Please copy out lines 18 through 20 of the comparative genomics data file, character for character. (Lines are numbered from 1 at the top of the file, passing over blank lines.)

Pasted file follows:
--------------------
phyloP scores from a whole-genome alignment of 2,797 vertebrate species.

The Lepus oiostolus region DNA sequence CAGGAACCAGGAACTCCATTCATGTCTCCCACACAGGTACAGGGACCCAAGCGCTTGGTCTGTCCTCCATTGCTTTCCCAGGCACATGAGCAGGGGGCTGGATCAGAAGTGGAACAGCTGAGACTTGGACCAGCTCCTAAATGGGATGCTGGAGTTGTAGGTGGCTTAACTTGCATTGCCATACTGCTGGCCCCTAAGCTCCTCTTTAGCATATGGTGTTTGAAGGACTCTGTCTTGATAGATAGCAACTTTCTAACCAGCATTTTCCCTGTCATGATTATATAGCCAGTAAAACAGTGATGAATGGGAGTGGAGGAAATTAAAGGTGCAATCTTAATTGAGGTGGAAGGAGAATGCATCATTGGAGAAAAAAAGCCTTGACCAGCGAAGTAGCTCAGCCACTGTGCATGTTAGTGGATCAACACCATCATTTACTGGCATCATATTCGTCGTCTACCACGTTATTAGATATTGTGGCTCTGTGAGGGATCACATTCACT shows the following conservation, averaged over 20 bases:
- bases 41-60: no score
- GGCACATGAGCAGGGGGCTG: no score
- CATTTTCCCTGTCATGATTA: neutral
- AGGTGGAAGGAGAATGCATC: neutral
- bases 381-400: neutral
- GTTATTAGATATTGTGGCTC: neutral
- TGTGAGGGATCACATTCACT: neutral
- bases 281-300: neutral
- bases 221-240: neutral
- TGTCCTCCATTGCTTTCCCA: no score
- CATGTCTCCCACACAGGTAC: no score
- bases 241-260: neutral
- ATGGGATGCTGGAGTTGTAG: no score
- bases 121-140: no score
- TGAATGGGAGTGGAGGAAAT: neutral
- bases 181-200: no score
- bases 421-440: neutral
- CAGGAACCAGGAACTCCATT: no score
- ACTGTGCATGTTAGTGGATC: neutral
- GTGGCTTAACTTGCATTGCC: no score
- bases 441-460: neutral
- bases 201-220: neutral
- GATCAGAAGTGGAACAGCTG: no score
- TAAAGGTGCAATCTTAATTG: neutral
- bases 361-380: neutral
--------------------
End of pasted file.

- bases 181-200: no score
- bases 421-440: neutral
- CAGGAACCAGGAACTCCATT: no score